Outdoor games are vital for kids

Children chasing one another in parks and playgrounds or playing outdoor games is a sight now rarely seen due to academic pressure and the lure of video games, say experts, warning of the dangers of neglecting physical activity.


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Published: Sat 13 Nov 2010, 1:47 PM

Last updated: Thu 2 Apr 2015, 9:58 AM

”Play Life”, quantitative research commissioned by Nickelodeon channel and conducted by Hansa Research Pvt Ltd, revealed that only 25 percent children play outdoor games on a daily basis while a whopping 39 percent are not active in outdoor play at all.

Nina Elavia Jaipuria, the senior vice president and general manager of Nickelodeon India, said the results of the study had left them dumbstruck.

”It has been an eye-opener and has thrown up some startling insights. Outdoor play is clearly deprioritised in a kid’s life today. It is a wake- up call for children, parents and schools too,” Jaipuria told IANS.

The rising trend of video games, other than academic pressure by schools and parents, is to be blamed, she said.

”Entertainment mediums are so many that children are opting for comfort. Video games like playstations and online games interest them more than to shed sweat in community parks,” Jaipuria said.

Samir Parikh, a consultant psychiatrist with Max Healthcare, said: “It is disheartening but it is an obvious change that is clearly visible in every home. The social change that has taken place of giving importance to video games and activities has become the major reason for this.”

”The time spent in school has increased, the time spent in academics has increased - extra classes have become a routine for schools,” Parikh told IANS.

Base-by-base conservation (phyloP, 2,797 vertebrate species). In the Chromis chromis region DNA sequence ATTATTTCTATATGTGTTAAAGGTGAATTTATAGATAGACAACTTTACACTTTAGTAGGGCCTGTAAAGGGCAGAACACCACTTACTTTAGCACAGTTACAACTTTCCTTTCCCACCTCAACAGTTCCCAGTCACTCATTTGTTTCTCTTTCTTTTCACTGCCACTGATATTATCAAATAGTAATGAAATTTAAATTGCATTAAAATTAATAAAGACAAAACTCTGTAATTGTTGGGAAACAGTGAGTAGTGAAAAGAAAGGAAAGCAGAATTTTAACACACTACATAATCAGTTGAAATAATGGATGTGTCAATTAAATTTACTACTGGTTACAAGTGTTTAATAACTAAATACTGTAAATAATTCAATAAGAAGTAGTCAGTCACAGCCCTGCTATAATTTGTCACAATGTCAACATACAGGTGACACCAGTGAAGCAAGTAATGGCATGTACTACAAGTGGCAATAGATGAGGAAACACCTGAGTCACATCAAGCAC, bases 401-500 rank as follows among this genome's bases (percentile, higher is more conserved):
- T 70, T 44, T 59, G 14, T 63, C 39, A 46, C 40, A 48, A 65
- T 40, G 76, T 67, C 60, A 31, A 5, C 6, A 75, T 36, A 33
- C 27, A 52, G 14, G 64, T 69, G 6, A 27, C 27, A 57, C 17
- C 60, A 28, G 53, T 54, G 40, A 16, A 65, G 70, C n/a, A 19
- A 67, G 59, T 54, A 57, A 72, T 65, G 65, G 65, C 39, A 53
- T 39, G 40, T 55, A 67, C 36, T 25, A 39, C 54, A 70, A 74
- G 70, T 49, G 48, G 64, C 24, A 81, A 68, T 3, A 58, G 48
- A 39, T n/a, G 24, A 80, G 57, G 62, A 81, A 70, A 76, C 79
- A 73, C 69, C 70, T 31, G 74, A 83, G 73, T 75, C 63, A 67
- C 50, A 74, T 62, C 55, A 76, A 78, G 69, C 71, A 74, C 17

According to experts, a lack of physical activity can lead to a lot of psychological and health problems like obesity. Children who do not spend enough time playing outdoors are also typically deprived of social interactions and natural stimulation.

Playing outside is one of the best ways to boost self-esteem in young children and qualities of leadership and cooperation may also begin to emerge, the experts say. Children who play outside for an average of 90 minutes per day in good weather have less risk of heart trouble later in life.

According to the findings of the survey, of the 75 percent of the children who do not play outdoors on a daily basis, in the case of over half (38 percent), it was the parents who did not allow them to play.

”Parental restriction is one of the biggest reasons for an inactive, non-playing generation. Our research shows an alarming 38 percent of parents don’t poke them to go out and play due to various reasons,” said Jaipuria.

”The aspect which has suddenly brought in a major change is the way parents and children have started giving priority to academics over sports, which they are forgetting plays also an equal and integral part in the overall growth of the kids,” Parikh added.

Seema Gupta, the mother of a 13-year-old, admitted that academic pressure was coming in the way of children playing.

”In our time, our parents used to force us to go out and play, but now it has changed. It is not that we want to deliberately make our child sit at home with books all around,” she said.

”One of the reasons is the pressure put on children by the academic curriculum. Secondly they prefer indoor games like the playstation or would rather watch television. And also, with so much stress, they lose energy and like to sit back at home and relax rather than going out and raising sweat,” Gupta pointed out.

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